At the end of The OA, I really couldn’t have cared less whether Prairie’s story was true. OK, that is not entirely accurate because the addition of the books as evidence really startled me. It makes so much more sense to say she’s crazy, she made up the story to cope or she genuinely believed it was real. After chuckling at the idea of the movements, I was drawn to that line of thinking.

But.

But we see the movements work. That is the crazy thing. It’s not just that Prairie knows the shooting will happen. It’s not that she happened to drag along a group of people who would all be there to stop a tragedy. Prairie somehow managed to give them exactly what they needed to survive: those movements that seemed absurd.

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Hats off to the cast, because somehow watching them stand and work through those motions had me gripping my seat. I don’t think I’ve felt any more tense, terrified and awestruck when watching a battle scene in an action movie. I was a skeptic, but they had me enthralled.

So my opinion, then, is that it really does not matter whether Prairie’s account is true or false. It’s not the point. What viewers need to see in this scene is that the unlikeliest of people can take action. I don’t just mean Steve, Buck, Jesse and Phyllis. I mean Prairie herself.

Who would’ve expected that this long-lost blind orphan would be able to help prevent a school shooting? We see her as the leader of this group of misfits, but we must acknowledge that she, too, is a misfit. She needs their help, but they need hers. Even if she is delusional, she teaches them something deeper than the movements, deeper than the message that we humans, though we are reluctant to admit it, have common experiences that tie us together.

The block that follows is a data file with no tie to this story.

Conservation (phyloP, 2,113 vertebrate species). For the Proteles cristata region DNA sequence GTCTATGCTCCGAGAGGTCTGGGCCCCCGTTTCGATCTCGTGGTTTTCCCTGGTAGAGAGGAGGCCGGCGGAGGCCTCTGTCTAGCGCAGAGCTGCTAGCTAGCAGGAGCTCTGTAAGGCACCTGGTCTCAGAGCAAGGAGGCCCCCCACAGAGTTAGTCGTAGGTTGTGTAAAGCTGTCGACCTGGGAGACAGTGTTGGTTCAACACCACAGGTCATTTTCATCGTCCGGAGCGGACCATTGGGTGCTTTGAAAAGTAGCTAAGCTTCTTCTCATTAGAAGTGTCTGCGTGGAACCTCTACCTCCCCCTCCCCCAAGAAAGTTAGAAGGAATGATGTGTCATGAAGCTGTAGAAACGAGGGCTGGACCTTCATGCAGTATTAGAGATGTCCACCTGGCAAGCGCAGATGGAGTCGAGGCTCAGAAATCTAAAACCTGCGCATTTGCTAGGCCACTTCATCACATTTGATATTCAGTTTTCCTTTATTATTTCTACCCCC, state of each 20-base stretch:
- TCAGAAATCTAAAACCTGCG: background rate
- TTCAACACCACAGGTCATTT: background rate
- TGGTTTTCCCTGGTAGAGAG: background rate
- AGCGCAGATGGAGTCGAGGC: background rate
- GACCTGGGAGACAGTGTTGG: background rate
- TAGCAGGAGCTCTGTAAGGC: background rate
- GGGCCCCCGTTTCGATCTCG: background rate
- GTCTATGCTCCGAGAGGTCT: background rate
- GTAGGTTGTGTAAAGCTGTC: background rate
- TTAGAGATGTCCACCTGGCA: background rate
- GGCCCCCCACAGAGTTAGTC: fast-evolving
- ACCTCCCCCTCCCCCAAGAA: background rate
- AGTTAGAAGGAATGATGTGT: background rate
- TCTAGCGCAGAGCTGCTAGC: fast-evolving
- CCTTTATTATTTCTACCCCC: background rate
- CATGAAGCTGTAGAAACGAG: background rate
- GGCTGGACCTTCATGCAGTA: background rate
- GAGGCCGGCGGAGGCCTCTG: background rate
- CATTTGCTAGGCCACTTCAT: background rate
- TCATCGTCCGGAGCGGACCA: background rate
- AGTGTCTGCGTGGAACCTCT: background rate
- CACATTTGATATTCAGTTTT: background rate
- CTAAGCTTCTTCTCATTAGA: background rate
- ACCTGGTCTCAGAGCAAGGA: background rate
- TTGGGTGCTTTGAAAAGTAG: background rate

So I would leave you with this: if I wanted to believe this show was about a woman trying to get back to people she loves, who brings together a group of unlikely allies to aid in her mission and along the way teaches them to work together and ultimately enables them to save their own lives, I would argue that her story is true. That is what these arguments are about in the end, right? We will never know which side is correct, so ultimately we can pick the one we want to be true.

I might choose to believe Prairie’s story isn’t true. Not because I don’t like the idea of empowering the underdogs of the world. I think if her story isn’t true, and she is actually following through on her delusion, we have even more to learn from the show.

This brings us back to Hamlet. If he was crazy, he was no less right. It’s almost more impressive if he deduced for himself that Claudius was a murderer, and the shock of that realization manifested itself as a ghost telling him what he already knew. Well, even if Prairie is delusional, her methods are no less effective. Sure, that means the movements she teaches her comrades are just silly dance moves. It also means some part of her knew how effective it would be just to stand up to a greater power and stand together.

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She told them the movements would save her friends, and they did — just not in the way they expected.

Little did they realize they’d be the friends The OA saved. end